Shortly after the sixth anniversary of effectuating the PRC Anti-monopoly Law, the National Development and Reform Commission (the NDRC) and its local branches made front page news with respect to an enforcement focus on automobile and related upstream and downstream industries. As of Sept. 28, NDRC has formally issued 12 decisions to 12 Japanese auto component manufacturers — two immunity decisions and 10 punitive decisions — with total monetary penalties of RMB1.2 billion (approximately $195.06 million). NDRC’s local branches, such as Shanghai NDRC, also penalized a U.S automobile manufacturer. Moreover, the NDRC currently is investigating a telecommunication giant and other automobile manufacturers. The reason for this enforcement barrage is very straightforward: price fixing will not be tolerated by the NDRC.
Price Fixing Is Prohibited In the PRC
PRC Anti-monopoly Law provides that business operators are prohibited from concluding horizontal agreements on fixing prices in any way, if it has an effect or will result in eliminating, restricting, or disordering competition in a relevant market. Also, business operators are prohibited from restricting or fixing the resale prices of products resold by their distributors or retailers — vertical price fixing — if they have the same effect as is prohibited for horizontal agreements. In addition to business operators, industrial associations are prohibited from organizing business operators in an attempt to reach arrangements that resemble horizontal or vertical agreements.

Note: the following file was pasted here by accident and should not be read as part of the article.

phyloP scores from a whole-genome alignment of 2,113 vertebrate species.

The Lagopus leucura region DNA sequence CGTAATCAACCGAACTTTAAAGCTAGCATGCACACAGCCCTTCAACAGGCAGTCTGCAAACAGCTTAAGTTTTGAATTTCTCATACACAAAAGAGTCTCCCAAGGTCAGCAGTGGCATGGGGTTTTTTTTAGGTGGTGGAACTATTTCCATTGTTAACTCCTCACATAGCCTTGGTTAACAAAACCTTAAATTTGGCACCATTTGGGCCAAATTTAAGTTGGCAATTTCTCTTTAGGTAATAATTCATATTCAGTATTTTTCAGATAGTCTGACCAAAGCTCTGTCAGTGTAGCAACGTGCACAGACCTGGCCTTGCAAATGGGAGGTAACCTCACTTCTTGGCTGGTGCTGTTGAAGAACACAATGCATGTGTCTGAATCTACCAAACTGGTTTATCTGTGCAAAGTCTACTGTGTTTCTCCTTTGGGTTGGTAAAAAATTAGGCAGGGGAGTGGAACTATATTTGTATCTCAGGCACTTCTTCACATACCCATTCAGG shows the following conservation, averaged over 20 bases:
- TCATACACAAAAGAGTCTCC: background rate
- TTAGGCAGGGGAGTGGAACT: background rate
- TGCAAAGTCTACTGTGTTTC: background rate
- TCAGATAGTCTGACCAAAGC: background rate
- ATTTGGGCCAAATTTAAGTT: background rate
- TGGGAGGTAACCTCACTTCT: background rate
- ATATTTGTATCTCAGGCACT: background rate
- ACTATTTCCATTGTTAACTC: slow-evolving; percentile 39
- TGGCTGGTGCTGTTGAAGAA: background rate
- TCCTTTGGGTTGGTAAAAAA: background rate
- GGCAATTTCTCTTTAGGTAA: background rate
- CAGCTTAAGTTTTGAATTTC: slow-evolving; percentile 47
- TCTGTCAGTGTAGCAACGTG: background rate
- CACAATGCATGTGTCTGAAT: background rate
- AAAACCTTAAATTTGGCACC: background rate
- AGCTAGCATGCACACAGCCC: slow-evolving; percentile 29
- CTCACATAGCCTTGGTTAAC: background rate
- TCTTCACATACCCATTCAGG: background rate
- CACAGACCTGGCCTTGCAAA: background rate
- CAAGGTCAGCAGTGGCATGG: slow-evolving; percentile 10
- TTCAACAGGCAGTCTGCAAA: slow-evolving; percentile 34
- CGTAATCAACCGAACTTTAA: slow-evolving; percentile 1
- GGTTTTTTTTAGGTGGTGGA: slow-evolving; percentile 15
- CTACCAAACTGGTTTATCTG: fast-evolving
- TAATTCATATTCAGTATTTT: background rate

In a typical enforcement action, Company A, “a leading supplier of advanced automotive technologies, systems and components for all the world's major automakers,” as stated on the company’s global website, was found by the NDRC to have engaged in frequent bilateral or multilateral negotiations with its competitors – one or more of the 11 Japanese auto components manufactories simultaneously penalized by the NDRC – by way of meetings, emails and conference calls from the second half of 2000 up to October 2009, to have exchanged information with respect to the prices of certain auto components as well as the proposed quotes for bidding for business with automobile makers in China, resulting, according to the NDRC, in massive agreements on bidding prices. The products involved were distributed in China to some automobile makers. The NDRC concluded that the agreements had an impact on eliminating, disordering and restricting competition in the relevant market, which directly increased the prices of the auto components involved, and indirectly seriously disadvantaged and jeopardized the interests of downstream automobile dealers and end user consumers. The NDRC imposed a total penalty of roughly RMB150 million (approximately $243,831.07), which accounts for 4 percent of sales generated from the products under the Horizontal Agreement in China in 2013.